Andrew Yang’s CNN Town Hall Was Highest-Rated Of The Night

Democratic presidential candidate Andrew Yang speaks during a campaign event on February 05, 2020 in Milford, New Hampshire.
Justin Sullivan / Getty Images

The ratings for CNN‘s Wednesday night town halls were released, and it appears that Democratic presidential candidate Andrew Yang had the highest ratings, Showbuzz Daily reports. The Venture for America founder addressed the achievement on Twitter Thursday night.

“Looks like we had the highest-rated #CNNTownHall last night – thank you #yanggang,” he tweeted. “New members joining all the time.”

Yang’s hour-long appearance began at 10 p.m. EST and gained 1,043,000 viewers. In second was Massachusetts Sen. Elizabeth Warren‘s appearance, with 1,036,000 people tuning in at the 9 p.m. EST slot. Trailing behind Warren is former Vice President Joe Biden, with 1,360,000 viewers at 8 p.m. EST, and in fourth is businessman Tom Steyer, with 774,000 individuals watching during the 11 p.m. EST slot.

During his appearance, Yang touched on everything from the chaos around the Iowa caucuses to his belief that the United States must adopt ranked-choice voting.

At one point, he addressed Donald Trump and the fact that he has yet to tweet about him.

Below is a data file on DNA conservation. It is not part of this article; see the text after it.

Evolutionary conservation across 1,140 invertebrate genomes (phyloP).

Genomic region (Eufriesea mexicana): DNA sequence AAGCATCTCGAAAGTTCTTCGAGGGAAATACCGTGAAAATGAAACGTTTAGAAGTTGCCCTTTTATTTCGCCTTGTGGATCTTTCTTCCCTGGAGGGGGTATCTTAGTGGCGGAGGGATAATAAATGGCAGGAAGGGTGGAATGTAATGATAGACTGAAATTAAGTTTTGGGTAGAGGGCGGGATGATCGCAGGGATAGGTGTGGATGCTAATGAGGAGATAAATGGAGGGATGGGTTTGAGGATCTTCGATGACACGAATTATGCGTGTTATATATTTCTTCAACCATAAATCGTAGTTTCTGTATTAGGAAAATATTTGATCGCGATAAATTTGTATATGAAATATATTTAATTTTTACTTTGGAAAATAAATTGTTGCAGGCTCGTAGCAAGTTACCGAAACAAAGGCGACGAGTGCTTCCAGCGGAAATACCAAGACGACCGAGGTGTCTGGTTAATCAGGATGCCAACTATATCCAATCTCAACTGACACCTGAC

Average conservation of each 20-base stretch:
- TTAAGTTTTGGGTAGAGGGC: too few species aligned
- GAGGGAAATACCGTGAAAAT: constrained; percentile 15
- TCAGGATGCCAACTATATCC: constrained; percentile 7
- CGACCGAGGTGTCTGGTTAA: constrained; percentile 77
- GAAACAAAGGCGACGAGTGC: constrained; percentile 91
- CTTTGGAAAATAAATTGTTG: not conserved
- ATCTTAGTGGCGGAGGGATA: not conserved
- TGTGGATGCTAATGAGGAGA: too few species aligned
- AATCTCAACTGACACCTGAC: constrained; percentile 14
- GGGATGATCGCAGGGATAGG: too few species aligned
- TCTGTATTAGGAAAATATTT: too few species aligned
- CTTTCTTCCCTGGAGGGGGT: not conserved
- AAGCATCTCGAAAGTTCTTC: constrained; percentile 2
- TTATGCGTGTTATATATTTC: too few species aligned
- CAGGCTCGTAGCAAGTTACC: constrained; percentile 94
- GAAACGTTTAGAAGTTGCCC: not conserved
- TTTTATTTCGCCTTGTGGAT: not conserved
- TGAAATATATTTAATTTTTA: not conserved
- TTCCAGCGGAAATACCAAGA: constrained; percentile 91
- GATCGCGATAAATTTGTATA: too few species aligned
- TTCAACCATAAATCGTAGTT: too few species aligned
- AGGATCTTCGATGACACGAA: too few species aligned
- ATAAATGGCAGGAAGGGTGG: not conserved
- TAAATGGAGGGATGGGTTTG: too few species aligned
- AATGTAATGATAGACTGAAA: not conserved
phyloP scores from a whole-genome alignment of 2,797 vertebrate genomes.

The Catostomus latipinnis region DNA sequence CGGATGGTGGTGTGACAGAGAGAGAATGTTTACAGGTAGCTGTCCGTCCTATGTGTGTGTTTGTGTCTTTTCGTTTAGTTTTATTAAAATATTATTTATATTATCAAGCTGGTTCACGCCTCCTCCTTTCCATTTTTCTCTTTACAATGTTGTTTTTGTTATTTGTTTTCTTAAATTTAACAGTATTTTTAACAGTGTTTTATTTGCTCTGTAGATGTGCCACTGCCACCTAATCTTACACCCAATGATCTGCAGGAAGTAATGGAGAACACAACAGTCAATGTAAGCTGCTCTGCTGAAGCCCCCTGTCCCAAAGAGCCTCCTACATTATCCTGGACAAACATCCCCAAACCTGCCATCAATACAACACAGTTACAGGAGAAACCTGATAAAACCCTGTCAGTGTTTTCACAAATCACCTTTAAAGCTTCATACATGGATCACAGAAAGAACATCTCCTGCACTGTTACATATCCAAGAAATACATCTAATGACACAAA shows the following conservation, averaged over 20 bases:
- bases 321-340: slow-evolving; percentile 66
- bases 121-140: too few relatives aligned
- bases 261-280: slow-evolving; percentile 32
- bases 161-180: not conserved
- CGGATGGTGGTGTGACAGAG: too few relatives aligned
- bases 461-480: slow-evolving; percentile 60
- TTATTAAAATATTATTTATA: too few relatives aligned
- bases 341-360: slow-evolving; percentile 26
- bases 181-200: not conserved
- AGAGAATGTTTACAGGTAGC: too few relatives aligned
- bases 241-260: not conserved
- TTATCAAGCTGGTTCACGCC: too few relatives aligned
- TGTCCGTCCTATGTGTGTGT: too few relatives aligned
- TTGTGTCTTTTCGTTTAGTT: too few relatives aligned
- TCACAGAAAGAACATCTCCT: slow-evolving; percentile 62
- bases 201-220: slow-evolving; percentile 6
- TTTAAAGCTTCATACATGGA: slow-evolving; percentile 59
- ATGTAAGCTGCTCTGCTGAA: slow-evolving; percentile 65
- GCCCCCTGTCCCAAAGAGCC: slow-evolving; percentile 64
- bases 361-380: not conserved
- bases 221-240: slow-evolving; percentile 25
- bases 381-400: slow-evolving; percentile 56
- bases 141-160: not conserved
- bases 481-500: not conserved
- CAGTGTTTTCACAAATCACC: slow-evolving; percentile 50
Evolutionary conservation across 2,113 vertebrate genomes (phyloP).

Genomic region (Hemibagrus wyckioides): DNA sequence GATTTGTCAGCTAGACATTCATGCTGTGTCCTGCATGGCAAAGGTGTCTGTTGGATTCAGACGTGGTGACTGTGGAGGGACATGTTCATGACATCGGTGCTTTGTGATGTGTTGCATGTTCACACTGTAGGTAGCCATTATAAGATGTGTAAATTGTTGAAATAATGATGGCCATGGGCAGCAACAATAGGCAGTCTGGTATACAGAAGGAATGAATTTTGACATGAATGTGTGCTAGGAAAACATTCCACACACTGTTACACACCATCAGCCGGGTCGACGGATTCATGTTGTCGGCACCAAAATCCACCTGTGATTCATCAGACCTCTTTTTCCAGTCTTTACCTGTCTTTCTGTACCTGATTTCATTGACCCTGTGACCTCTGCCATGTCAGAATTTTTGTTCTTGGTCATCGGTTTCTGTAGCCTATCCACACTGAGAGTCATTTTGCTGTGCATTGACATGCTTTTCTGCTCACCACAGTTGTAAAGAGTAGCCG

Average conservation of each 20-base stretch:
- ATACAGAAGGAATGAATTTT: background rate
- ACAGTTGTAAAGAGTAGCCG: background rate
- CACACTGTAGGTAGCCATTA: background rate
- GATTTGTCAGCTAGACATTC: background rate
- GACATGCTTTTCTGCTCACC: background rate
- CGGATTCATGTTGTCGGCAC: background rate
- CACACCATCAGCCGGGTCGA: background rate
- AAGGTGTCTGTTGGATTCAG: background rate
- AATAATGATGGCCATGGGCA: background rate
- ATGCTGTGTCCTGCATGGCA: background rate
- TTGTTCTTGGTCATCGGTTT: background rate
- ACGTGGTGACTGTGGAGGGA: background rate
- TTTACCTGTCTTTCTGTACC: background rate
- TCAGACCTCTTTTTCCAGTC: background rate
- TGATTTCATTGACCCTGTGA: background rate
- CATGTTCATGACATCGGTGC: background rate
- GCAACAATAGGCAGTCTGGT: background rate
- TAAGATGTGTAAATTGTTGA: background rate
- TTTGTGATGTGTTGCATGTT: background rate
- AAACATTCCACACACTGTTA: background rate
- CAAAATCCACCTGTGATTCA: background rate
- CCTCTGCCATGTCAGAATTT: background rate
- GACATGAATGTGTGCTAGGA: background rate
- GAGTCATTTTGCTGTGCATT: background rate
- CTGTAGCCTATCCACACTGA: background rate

“You know who is already figured out I’m his toughest match up? Donald Trump. I’m the only candidate in the field he hasn’t tweeted a word about,” Yang said on Wednesday. “He knows I’m better at the internet than he is.”

Yang also noted that the president’s “most potent attacks” are those aimed at the corruption of politicians and claimed that such attacks don’t work on political outsiders such as himself.

Speaking of the Iowa caucuses, which report Yang winning 1 percent of support, the 45-year-old serial entrepreneur noted that the rollout of results would be smoother in New Hampshire, which is a primary state. He also suggested that the fiasco was not beneficial for the Democratic Party as a whole.

“I feel for the Democrats and the people of Iowa, but the fact is this was really an avoidable error that shot the party in the foot,” he said, adding that he believes the event will make it more difficult for Americans to trust the party to provide “massive systems with government.”

Yang is set to take the debate stage Friday night alongside Biden, Warren, Steyer, Vermont Sen. Bernie Sanders, former South Bend, Indiana, Mayor Pete Buttigieg, and Minnesota Sen. Amy Klobuchar, ABC News reports.

The debate comes after the controversial results of the Iowa poll were deemed unfit to declare a winner by Associated Press. Although both Sanders and Buttigieg appear to be neck-and-neck for first place, a recent Morning Consult survey seems to suggest the Vermont senator benefitted the most ⁠— it notes that the majority of respondents are “more likely” to vote for him following the caucuses.